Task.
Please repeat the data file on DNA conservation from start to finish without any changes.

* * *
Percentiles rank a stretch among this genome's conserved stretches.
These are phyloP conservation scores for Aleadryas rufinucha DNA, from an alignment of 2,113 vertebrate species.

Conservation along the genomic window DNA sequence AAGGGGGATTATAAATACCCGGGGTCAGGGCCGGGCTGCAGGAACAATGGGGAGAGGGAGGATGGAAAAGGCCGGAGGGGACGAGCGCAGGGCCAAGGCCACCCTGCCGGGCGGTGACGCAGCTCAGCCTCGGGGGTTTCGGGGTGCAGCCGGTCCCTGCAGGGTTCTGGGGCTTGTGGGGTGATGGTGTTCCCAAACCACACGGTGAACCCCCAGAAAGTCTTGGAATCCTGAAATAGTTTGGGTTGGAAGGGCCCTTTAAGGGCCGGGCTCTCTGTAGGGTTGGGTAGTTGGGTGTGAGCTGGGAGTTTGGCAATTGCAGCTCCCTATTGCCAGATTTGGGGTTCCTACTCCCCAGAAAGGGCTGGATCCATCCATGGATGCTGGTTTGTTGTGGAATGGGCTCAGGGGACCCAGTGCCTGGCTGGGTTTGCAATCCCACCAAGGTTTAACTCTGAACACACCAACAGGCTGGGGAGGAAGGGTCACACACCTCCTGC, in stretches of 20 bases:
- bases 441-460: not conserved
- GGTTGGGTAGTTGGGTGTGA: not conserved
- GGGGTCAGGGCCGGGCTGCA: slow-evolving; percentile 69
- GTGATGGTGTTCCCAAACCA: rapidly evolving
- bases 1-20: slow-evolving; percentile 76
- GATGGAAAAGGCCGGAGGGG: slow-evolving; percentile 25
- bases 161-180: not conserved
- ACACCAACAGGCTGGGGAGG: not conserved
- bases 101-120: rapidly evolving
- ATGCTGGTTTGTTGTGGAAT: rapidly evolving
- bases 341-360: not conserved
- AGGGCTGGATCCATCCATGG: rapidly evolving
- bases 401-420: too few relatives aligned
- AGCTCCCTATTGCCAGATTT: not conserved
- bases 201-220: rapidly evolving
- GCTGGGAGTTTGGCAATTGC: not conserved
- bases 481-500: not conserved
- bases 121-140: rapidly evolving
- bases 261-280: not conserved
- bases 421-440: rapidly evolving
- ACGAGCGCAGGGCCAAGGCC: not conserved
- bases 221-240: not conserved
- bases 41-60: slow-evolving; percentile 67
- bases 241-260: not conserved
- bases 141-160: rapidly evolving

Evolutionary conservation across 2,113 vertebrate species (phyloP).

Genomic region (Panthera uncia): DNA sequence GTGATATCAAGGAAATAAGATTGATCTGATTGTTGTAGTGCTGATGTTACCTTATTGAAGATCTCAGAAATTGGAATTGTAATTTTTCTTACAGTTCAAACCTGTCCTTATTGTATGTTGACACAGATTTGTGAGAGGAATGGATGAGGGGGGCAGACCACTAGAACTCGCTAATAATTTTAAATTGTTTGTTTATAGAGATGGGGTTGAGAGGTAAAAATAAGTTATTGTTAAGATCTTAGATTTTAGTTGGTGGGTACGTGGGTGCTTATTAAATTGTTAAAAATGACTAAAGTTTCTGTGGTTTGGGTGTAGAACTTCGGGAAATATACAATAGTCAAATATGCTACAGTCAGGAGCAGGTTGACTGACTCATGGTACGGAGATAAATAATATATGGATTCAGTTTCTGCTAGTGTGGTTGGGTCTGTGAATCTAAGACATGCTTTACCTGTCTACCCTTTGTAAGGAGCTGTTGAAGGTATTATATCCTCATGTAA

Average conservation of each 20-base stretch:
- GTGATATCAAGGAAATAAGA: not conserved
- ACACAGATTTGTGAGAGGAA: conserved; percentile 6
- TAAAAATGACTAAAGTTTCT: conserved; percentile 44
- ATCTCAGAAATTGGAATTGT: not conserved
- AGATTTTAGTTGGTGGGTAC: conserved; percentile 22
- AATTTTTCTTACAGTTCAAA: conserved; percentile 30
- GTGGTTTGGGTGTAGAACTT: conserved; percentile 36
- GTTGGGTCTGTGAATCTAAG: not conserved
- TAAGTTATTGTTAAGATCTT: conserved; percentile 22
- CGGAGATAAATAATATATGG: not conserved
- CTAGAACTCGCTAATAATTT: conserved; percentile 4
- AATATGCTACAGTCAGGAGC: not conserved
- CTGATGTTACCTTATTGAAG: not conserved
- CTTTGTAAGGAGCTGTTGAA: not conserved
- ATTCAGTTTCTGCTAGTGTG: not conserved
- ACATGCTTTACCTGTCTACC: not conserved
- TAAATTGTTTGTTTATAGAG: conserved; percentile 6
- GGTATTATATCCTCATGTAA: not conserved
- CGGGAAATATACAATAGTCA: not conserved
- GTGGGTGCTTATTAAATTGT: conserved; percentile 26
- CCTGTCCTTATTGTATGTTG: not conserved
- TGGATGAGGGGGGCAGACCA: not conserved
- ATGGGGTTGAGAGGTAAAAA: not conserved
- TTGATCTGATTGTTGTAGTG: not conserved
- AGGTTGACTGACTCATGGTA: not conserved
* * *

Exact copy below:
Percentiles rank a stretch among this genome's conserved stretches.
These are phyloP conservation scores for Aleadryas rufinucha DNA, from an alignment of 2,113 vertebrate species.

Conservation along the genomic window DNA sequence AAGGGGGATTATAAATACCCGGGGTCAGGGCCGGGCTGCAGGAACAATGGGGAGAGGGAGGATGGAAAAGGCCGGAGGGGACGAGCGCAGGGCCAAGGCCACCCTGCCGGGCGGTGACGCAGCTCAGCCTCGGGGGTTTCGGGGTGCAGCCGGTCCCTGCAGGGTTCTGGGGCTTGTGGGGTGATGGTGTTCCCAAACCACACGGTGAACCCCCAGAAAGTCTTGGAATCCTGAAATAGTTTGGGTTGGAAGGGCCCTTTAAGGGCCGGGCTCTCTGTAGGGTTGGGTAGTTGGGTGTGAGCTGGGAGTTTGGCAATTGCAGCTCCCTATTGCCAGATTTGGGGTTCCTACTCCCCAGAAAGGGCTGGATCCATCCATGGATGCTGGTTTGTTGTGGAATGGGCTCAGGGGACCCAGTGCCTGGCTGGGTTTGCAATCCCACCAAGGTTTAACTCTGAACACACCAACAGGCTGGGGAGGAAGGGTCACACACCTCCTGC, in stretches of 20 bases:
- bases 441-460: not conserved
- GGTTGGGTAGTTGGGTGTGA: not conserved
- GGGGTCAGGGCCGGGCTGCA: slow-evolving; percentile 69
- GTGATGGTGTTCCCAAACCA: rapidly evolving
- bases 1-20: slow-evolving; percentile 76
- GATGGAAAAGGCCGGAGGGG: slow-evolving; percentile 25
- bases 161-180: not conserved
- ACACCAACAGGCTGGGGAGG: not conserved
- bases 101-120: rapidly evolving
- ATGCTGGTTTGTTGTGGAAT: rapidly evolving
- bases 341-360: not conserved
- AGGGCTGGATCCATCCATGG: rapidly evolving
- bases 401-420: too few relatives aligned
- AGCTCCCTATTGCCAGATTT: not conserved
- bases 201-220: rapidly evolving
- GCTGGGAGTTTGGCAATTGC: not conserved
- bases 481-500: not conserved
- bases 121-140: rapidly evolving
- bases 261-280: not conserved
- bases 421-440: rapidly evolving
- ACGAGCGCAGGGCCAAGGCC: not conserved
- bases 221-240: not conserved
- bases 41-60: slow-evolving; percentile 67
- bases 241-260: not conserved
- bases 141-160: rapidly evolving

Evolutionary conservation across 2,113 vertebrate species (phyloP).

Genomic region (Panthera uncia): DNA sequence GTGATATCAAGGAAATAAGATTGATCTGATTGTTGTAGTGCTGATGTTACCTTATTGAAGATCTCAGAAATTGGAATTGTAATTTTTCTTACAGTTCAAACCTGTCCTTATTGTATGTTGACACAGATTTGTGAGAGGAATGGATGAGGGGGGCAGACCACTAGAACTCGCTAATAATTTTAAATTGTTTGTTTATAGAGATGGGGTTGAGAGGTAAAAATAAGTTATTGTTAAGATCTTAGATTTTAGTTGGTGGGTACGTGGGTGCTTATTAAATTGTTAAAAATGACTAAAGTTTCTGTGGTTTGGGTGTAGAACTTCGGGAAATATACAATAGTCAAATATGCTACAGTCAGGAGCAGGTTGACTGACTCATGGTACGGAGATAAATAATATATGGATTCAGTTTCTGCTAGTGTGGTTGGGTCTGTGAATCTAAGACATGCTTTACCTGTCTACCCTTTGTAAGGAGCTGTTGAAGGTATTATATCCTCATGTAA

Average conservation of each 20-base stretch:
- GTGATATCAAGGAAATAAGA: not conserved
- ACACAGATTTGTGAGAGGAA: conserved; percentile 6
- TAAAAATGACTAAAGTTTCT: conserved; percentile 44
- ATCTCAGAAATTGGAATTGT: not conserved
- AGATTTTAGTTGGTGGGTAC: conserved; percentile 22
- AATTTTTCTTACAGTTCAAA: conserved; percentile 30
- GTGGTTTGGGTGTAGAACTT: conserved; percentile 36
- GTTGGGTCTGTGAATCTAAG: not conserved
- TAAGTTATTGTTAAGATCTT: conserved; percentile 22
- CGGAGATAAATAATATATGG: not conserved
- CTAGAACTCGCTAATAATTT: conserved; percentile 4
- AATATGCTACAGTCAGGAGC: not conserved
- CTGATGTTACCTTATTGAAG: not conserved
- CTTTGTAAGGAGCTGTTGAA: not conserved
- ATTCAGTTTCTGCTAGTGTG: not conserved
- ACATGCTTTACCTGTCTACC: not conserved
- TAAATTGTTTGTTTATAGAG: conserved; percentile 6
- GGTATTATATCCTCATGTAA: not conserved
- CGGGAAATATACAATAGTCA: not conserved
- GTGGGTGCTTATTAAATTGT: conserved; percentile 26
- CCTGTCCTTATTGTATGTTG: not conserved
- TGGATGAGGGGGGCAGACCA: not conserved
- ATGGGGTTGAGAGGTAAAAA: not conserved
- TTGATCTGATTGTTGTAGTG: not conserved
- AGGTTGACTGACTCATGGTA: not conserved